What is a Junior Company?
A junior company can be defined as a small entity or firm whose sole business activities include the development, exploration, and research of natural resources. Junior companies are comparable to start-ups in the sense that both entities are searching for growth funding or seeking to exit through being purchased by a larger entity. A junior company is generally controlled and funded by a senior company – sometimes referred to as a mother company.
Normally, a junior company tends to have a low market capitalization with low trading volumes. It is normally considered a small-cap enterprise, and they (junior companies) are normally found in mineral, oil, and gas exploration.
Junior companies normally acquire fixed assets (primarily properties) with possible natural resource and mineral deposits. They perform a study on the area to determine the existence of the potential resources/minerals.
The research findings are presented to the shareholders or the general public as a form of evidence for the existence of the natural resource. If the research produces positive outcomes (i.e., there is indeed a natural resource or mineral present), the junior company will seek funding to continue with exploration or seek to be taken over by a larger entity.
- A junior company can be defined as a small entity or firm whose sole business activities include the development, exploration, and research of natural resources.
- Junior companies are normally found in mineral, oil, and gas exploration.
- Junior companies normally have a low or small market capitalization, experience low trading volumes, have high levels of capital expenditure, have high acquisition costs, are considered to be “high-risk,” and require a team of highly-skilled management personnel and technical specialists to oversee the company.
Characteristics of a Junior Company
1. Low market capitalization and low trading volume
Junior companies normally have a low or small market capitalization. They tend to have a market capitalization that is below $1 billion and are, therefore, considered to be a “small-cap company.” Also, such companies generally experience low trading volumes. Their stocks are not traded in high volumes (i.e., they are rarely traded), thus their daily trading volumes are almost negligible or significantly low.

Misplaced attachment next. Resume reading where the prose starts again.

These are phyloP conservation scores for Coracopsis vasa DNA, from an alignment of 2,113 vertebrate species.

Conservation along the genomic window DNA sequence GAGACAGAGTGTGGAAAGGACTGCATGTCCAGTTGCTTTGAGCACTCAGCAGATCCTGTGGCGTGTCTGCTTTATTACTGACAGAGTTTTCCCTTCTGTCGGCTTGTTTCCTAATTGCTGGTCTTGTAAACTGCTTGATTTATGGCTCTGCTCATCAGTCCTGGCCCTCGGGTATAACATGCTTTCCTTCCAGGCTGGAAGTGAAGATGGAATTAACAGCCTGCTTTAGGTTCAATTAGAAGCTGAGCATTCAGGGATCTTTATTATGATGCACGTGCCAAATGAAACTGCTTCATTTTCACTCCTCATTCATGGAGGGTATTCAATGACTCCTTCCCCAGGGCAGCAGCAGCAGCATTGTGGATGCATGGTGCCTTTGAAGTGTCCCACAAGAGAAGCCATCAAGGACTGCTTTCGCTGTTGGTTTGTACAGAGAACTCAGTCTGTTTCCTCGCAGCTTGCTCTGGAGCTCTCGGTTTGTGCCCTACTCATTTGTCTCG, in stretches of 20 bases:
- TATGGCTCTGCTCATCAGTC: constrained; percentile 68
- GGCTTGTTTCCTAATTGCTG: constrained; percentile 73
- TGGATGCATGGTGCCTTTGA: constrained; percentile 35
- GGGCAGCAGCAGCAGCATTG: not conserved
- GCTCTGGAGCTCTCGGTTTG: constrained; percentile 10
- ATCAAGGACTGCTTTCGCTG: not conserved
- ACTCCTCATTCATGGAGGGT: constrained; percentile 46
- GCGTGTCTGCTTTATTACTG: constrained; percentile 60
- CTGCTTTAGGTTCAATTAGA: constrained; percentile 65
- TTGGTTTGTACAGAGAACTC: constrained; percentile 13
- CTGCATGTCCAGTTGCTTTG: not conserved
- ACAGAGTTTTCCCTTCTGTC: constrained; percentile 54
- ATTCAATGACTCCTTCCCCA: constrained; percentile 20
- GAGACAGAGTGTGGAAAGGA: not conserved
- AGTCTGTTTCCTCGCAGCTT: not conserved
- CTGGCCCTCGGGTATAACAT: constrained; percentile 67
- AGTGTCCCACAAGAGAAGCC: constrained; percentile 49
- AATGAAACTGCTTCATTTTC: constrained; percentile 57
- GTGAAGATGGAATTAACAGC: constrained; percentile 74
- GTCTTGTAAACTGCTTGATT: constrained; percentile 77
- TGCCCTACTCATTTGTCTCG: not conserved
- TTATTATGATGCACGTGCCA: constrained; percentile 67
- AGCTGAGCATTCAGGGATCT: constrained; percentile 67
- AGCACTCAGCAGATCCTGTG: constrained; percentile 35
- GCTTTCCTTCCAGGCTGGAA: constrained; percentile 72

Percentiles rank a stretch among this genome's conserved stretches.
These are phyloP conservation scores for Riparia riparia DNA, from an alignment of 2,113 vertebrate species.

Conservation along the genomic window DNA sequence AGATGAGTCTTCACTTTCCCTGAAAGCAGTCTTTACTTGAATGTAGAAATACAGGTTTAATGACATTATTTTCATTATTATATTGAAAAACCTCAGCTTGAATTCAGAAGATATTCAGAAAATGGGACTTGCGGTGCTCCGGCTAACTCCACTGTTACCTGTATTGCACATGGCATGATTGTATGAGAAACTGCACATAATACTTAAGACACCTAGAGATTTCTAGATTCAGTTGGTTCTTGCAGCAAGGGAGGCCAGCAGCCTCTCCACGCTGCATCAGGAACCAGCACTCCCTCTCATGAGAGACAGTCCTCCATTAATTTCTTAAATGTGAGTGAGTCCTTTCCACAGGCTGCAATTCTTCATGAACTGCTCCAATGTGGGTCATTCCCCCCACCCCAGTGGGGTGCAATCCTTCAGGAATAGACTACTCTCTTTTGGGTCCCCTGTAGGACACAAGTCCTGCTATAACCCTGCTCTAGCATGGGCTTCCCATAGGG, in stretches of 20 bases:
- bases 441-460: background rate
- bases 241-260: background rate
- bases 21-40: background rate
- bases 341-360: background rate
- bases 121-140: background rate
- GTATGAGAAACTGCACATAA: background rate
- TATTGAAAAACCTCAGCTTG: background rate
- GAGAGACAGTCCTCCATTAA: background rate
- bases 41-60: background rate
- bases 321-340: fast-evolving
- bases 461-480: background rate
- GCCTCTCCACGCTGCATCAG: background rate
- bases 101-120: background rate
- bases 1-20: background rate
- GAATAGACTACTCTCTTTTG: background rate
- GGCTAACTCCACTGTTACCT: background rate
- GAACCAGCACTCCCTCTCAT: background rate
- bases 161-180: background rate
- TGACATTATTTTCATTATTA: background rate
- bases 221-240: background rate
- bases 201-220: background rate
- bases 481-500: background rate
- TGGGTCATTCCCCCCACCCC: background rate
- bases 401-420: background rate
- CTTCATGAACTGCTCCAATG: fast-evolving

2. High capital expenditures and high acquisition costs
Junior companies tend to have high levels of capital expenditure (CapEx) because their project requires a considerable amount of excavation activities, and research and development technology and equipment can be very costly. The companies, hence, make significant investments in fixed assets.
In addition to high CapEx levels, junior companies also tend to have high acquisition costs because they have to acquire the properties that may have potential resource deposits before performing resource studies and exploration on the property.
3. High risk
Moreover, junior companies are considered to be “high-risk” because their success relies heavily on the study performed to determine the existence of a natural resource or mineral. A study with a negative outcome would eradicate the possibility of obtaining further funding for exploration, and the funds spent on studies and site acquisition will become a sunk cost.
4. Requires a highly-skilled workforce
Furthermore, junior companies require a team of highly-skilled management personnel and technical specialists to oversee the company and its projects and ensure that the company is in good standing and compliant with local government laws and regulations.
Common Challenges Encountered by a Junior Company
1. Difficulty in obtaining environmental permits
Junior companies may struggle to obtain environmental permits in certain states or countries where an identified exploration site exists due to limited laws or policies. Certain countries may not be willing to offer environmental permits due to political interest or a lack of or minimal liberal policies. Also, the companies can be exposed to risks associated with the potential country, e.g., an ongoing civil war.
2. Uncertainty of outcome from research and exploration activities
Junior companies also face a risk of failure because, as previously discussed, they need to make site acquisitions before they can begin studies or exploration activities. Their success is heavily reliant on the studies’ outcomes to determine the presence of a natural resource. The funds spent on acquisition and research will be lost if the study derives negative results.
3. Government regulations
Another challenge that junior companies can face is that the sites they’ve identified and seek to acquire may be located on tribal lands, which would require that the inhabitants of the tribal areas need to be relocated or rehabilitated.
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